Wednesday, 23 January 2008

Hair Today, Gone Tomorrow

My hormones must be really playing havoc. I didn't just have a sad day when Scouty went up in her nappy size.

My little man has long had shaggy, surfer dude kind of hair (to the right). Blonde, messy, long. I had cultivated it that way. In fact, I rejoiced that he looked like a junior version of Ben Kweller. Only cuter.

My husband decided that it was time for a hair cut while he was on paternity leave. He organised an 'adventure' whereby they'd go off for playtime and then a hair cut. I semi-accompanied them, but snuck off to do some shopping for our new babe. I left them at Kids Central in Chatswood with strict hair cutting instructions.

No clippers
Keep the length
No mullets, no mohawks
No North Shore haircuts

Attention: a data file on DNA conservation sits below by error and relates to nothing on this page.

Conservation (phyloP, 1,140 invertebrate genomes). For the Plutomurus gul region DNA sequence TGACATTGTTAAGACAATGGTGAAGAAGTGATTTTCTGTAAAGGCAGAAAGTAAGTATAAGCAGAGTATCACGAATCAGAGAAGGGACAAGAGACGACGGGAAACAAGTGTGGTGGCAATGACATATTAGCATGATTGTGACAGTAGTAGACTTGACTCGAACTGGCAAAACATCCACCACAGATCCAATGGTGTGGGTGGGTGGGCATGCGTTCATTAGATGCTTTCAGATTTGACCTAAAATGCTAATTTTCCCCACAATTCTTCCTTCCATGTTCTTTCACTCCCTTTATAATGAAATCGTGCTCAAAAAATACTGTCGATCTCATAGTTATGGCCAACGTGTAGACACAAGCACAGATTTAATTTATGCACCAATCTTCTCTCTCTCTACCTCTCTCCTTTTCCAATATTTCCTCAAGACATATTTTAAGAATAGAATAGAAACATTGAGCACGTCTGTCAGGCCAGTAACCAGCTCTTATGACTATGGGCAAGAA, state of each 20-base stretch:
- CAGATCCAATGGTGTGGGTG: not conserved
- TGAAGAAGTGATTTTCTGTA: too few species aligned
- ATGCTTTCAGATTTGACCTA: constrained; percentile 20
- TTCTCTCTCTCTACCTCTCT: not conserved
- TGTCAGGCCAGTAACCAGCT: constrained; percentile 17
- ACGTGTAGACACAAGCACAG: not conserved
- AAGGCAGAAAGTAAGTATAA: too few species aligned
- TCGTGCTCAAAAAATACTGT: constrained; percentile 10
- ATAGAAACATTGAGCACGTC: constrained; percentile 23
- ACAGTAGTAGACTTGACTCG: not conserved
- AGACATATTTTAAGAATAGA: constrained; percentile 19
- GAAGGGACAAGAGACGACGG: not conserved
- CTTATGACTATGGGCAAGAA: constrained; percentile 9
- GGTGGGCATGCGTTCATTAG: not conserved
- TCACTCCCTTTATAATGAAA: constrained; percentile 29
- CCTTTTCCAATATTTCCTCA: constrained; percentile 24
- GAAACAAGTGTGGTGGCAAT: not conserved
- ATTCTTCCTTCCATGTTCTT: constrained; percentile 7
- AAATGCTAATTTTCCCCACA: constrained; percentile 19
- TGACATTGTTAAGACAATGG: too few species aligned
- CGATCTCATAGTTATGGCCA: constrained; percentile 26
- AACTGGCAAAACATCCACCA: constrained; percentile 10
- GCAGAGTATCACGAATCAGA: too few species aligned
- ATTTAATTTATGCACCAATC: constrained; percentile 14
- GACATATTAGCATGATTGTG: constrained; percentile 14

I went off repeating that mantra, trusting that they heard me. They understood. That they were trustworthy.

Off I trotted, a little nervous. Noah has only ever had trims, nothing drastic, but I had given strict instructions and deep down I believed they would be carried out.

On my return I scanned the store looking for my little man. No where. Then I wondered why this small child was gravitating toward me. On closer inspection, I realised it was my child. MY CHILD. My eyes boggled. He looked about three years older. The tears in my eyes not only welled, they streamed.

So you might think I am a pathetic mother. But this was my firstborn, my baby - looking like a big boy. How could my instructions lead to him with this drastically different hair cut. He didn't look like my little man anymore.
The moral to this story is - don't trust your husband to carry out your haircut dreams on your babies. They wind up looking like they're ready for school, and when your hormones have gone haywire, it's the ingredients for another sad, sad day.


lindyandmark said...

Sheeeesh kebab!
That's one BIG boy haircut!

Sarah said...

Oh Potty Mouth Mama! You'll need to buy him some polo shirts (navy only, some beige shorts and some boat shoes. Make him really fit into the stereotype.